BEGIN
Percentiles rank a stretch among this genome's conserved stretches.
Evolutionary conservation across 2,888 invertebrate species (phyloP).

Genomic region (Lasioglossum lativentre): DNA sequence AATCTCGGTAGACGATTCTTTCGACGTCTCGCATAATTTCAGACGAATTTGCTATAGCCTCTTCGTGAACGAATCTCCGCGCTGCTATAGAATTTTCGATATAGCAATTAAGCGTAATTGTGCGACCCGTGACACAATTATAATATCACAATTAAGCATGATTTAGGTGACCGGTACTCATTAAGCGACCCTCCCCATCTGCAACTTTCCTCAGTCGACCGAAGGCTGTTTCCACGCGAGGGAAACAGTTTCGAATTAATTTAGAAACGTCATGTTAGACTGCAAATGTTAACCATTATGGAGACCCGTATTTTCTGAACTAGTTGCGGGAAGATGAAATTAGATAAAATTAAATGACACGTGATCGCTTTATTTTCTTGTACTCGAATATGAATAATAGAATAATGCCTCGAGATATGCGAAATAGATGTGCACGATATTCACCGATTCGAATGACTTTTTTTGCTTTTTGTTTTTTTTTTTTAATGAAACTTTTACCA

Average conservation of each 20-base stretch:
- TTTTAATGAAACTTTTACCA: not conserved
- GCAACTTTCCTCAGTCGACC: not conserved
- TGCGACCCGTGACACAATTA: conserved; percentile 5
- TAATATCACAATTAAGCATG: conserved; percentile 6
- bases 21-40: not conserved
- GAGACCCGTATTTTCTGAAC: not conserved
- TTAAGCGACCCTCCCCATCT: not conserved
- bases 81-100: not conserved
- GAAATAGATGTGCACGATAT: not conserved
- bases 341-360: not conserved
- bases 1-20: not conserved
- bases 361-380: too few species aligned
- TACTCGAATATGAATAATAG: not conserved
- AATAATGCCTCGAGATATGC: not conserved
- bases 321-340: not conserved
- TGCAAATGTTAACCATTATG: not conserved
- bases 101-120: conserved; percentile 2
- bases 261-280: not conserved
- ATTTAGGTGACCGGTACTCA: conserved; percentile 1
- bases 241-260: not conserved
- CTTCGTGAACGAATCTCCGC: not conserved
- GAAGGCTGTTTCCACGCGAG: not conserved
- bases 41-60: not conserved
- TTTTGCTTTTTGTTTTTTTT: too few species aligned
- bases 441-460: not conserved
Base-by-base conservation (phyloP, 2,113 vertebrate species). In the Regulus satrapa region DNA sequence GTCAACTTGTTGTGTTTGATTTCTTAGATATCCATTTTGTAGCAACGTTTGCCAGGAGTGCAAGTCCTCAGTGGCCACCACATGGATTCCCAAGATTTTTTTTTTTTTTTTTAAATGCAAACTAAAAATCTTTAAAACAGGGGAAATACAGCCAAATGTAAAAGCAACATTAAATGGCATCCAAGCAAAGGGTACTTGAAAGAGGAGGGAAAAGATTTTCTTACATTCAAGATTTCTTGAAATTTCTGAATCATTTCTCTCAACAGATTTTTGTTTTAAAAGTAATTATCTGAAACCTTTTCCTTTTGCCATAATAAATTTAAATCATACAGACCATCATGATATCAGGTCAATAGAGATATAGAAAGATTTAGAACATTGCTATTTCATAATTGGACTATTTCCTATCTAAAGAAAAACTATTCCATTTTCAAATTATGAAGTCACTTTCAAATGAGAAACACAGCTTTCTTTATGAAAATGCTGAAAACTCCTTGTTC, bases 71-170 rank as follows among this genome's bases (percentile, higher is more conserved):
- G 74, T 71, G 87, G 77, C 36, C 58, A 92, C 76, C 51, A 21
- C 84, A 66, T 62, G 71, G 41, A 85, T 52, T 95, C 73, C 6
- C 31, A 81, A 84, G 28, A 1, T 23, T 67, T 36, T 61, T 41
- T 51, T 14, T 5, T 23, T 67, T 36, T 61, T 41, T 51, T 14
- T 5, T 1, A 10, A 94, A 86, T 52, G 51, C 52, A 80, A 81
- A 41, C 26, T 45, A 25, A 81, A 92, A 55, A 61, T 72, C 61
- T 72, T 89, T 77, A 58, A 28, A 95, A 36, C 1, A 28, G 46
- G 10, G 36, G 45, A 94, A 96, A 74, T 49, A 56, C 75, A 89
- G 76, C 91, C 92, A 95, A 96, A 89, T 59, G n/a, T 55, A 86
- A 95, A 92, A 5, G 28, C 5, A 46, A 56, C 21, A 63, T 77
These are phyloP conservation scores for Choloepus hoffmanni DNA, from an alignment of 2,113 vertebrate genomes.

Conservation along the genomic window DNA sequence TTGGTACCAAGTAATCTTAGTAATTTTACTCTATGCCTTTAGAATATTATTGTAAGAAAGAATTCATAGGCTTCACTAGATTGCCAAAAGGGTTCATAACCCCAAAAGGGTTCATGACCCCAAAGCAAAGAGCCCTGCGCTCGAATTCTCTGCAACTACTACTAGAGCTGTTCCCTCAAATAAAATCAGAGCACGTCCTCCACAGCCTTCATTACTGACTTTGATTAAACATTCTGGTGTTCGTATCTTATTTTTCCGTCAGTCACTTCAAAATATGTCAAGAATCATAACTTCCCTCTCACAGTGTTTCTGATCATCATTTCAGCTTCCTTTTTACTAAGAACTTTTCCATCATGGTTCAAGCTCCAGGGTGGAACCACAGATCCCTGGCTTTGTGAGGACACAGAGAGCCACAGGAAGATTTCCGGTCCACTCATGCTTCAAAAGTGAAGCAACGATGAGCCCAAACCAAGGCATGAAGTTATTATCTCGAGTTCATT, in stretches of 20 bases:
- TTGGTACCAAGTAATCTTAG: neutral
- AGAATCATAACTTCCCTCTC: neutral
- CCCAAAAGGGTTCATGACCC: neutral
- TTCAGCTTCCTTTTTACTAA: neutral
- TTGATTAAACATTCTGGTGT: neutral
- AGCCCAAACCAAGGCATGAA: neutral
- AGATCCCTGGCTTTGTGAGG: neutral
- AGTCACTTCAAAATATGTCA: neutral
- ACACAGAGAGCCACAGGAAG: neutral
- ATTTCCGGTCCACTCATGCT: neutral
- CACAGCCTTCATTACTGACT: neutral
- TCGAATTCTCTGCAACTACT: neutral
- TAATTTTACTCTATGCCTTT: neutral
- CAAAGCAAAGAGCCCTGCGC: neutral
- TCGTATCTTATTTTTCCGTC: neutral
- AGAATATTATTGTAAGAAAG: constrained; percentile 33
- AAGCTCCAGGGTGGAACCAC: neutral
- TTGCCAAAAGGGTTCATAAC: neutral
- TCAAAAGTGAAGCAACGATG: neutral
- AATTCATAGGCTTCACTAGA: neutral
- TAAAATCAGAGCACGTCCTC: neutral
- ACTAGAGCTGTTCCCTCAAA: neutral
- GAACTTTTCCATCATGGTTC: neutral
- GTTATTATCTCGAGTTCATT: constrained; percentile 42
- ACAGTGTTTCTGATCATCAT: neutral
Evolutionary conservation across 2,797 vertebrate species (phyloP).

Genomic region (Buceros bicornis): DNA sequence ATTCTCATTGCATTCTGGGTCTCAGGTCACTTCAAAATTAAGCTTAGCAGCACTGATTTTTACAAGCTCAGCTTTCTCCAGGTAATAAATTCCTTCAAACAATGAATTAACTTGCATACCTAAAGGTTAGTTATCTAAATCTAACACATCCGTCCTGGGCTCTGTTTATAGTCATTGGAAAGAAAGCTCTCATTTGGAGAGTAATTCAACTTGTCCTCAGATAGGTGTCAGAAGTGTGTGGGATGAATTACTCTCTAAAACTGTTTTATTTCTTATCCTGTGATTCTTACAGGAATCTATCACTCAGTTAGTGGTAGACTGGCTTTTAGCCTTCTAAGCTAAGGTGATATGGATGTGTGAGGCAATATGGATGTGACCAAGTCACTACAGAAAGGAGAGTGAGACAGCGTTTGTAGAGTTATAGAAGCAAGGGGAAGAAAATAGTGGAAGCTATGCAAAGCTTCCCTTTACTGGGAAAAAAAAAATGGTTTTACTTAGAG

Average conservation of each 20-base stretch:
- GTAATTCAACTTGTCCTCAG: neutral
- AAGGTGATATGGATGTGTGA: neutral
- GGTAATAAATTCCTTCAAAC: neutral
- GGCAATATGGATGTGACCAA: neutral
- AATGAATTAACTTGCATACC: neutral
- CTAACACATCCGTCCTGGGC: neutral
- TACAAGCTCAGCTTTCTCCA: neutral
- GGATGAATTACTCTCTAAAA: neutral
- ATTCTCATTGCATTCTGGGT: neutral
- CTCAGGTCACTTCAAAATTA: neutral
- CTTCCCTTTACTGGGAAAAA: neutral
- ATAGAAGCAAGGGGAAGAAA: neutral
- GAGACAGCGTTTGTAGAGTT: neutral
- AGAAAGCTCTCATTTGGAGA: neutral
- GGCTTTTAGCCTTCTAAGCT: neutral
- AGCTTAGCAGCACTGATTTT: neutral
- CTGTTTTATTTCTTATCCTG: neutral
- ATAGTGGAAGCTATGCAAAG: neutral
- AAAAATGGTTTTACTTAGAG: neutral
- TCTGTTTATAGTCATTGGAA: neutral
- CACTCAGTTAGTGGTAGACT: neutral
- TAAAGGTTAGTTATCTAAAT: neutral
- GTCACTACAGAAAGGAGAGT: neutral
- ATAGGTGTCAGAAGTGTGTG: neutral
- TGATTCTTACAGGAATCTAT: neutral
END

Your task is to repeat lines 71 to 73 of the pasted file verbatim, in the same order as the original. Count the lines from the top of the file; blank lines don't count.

- GTAATTCAACTTGTCCTCAG: neutral
- AAGGTGATATGGATGTGTGA: neutral
- GGTAATAAATTCCTTCAAAC: neutral